This book has a large focus on how cannabis works as a preventative agent in diseases like cancer and Alzheimer’s. It discusses the social perceptions and scientific data from a growing body of evidence while acknowledging that more research in this field is needed.
Cannabis Pharmacy: The Practical Guide to Medical Marijuana
This easy-to-read book offers evidence-based information about using cannabis for a variety of ailments and conditions. Author Michael Backes outlines 29 ailments and illnesses that medical marijuana is commonly recommended for and provides readers with important information on varieties, how to identify them, delivery and dosage.
“Cannabis Pharmacy” is meticulously researched with a revised edition that’s up-to-date with the latest information on the body’s endocannabinoid system, which is understood to control emotion, appetite, memory and a host of bodily functions.
High in America: The True Story Behind NORML and the Politics of Marijuana
Much like same-sex marriage, feminism, health foods and The Rolling Stones, marijuana eventually won middle-class respectability. Yet America’s counterculture was once viewed as extremely threatening. “High in America” is the story of the prominent cannabis activist Keith Strop: a public interest lawyer who, with a lot of financial help from Playboy’s Hugh Hefner, founded the National Organization for the Reform of Marijuana Laws (NORML) in 1971.
The book is Strop’s colorful story — hanging out with Willie Nelson on his tour bus, enlisting Chip Carter’s support to convince his dad (president Jimmy Carter) to back decriminalization, lobbying Congressmen, railing against U.S. funding of the Mexican government to spray a toxic pesticide on marijuana fields, and building one of the largest grassroots organizations in the world.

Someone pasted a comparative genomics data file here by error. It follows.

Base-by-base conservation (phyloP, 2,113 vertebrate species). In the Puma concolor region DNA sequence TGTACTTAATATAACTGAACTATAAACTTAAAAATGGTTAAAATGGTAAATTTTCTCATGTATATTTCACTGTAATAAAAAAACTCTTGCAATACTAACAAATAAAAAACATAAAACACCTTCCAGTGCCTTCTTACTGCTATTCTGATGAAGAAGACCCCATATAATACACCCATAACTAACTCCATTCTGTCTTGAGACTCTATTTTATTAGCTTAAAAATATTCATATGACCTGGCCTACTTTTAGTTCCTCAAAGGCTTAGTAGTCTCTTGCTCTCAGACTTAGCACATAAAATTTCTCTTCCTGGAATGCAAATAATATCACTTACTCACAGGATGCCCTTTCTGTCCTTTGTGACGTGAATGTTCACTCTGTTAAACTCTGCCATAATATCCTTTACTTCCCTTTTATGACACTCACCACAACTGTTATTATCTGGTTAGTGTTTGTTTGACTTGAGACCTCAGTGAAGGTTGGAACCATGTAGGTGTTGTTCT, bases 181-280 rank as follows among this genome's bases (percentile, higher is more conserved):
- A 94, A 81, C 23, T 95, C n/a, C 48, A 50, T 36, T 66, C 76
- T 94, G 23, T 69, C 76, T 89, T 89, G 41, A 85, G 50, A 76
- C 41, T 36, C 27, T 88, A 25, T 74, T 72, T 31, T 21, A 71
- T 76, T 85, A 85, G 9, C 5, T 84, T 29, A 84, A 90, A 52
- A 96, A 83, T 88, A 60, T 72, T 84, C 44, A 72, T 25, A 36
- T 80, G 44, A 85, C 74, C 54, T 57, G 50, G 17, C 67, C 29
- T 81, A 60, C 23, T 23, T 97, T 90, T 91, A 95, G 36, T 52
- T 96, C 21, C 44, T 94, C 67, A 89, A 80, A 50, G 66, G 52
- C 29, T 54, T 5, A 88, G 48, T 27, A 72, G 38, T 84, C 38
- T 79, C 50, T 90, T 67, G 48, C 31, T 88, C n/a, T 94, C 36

The Emperor Wears No Clothes
When infamous cannabis activist Jack Herer was given two weeks in prison for trespassing on federal property to collect signatures for a cannabis ballot initiative, he used the time to begin writing “The Emperor Wears No Clothes.” The title, referring to Hans Christian Anderson’s classic children’s tale “The Emperor’s New Clothes,” was used as an allegory for the failures and illogic of cannabis prohibition.
Published in 1985, the book immediately lit a fire under the marijuana and hemp legalization movements, which had been floundering in Reagan’s America. The book details vast historical data on the environmental benefits of cannabis that continue to be cited in cannabis legalization efforts today.
Smoke Signals: A Social History of Marijuana – Medical, Recreational and Scientific
“Smoke Signals” brings an incredible depth of knowledge and a spotlight to the heroism and hypocrisy of cannabis in America. It tells the story of a community that fought against an oppressive system to ultimately win the day. This historical read shows not just what happened that made cannabis illegal, but how and why it happened.
Author Martin Lee examines the 19th century as an era of great personal freedom with respect to psychoactive substances and how drastically this changed just a century later. He details how misguided and cruel the authorities were in carrying out the herbal vendetta that was and is the War on Drugs.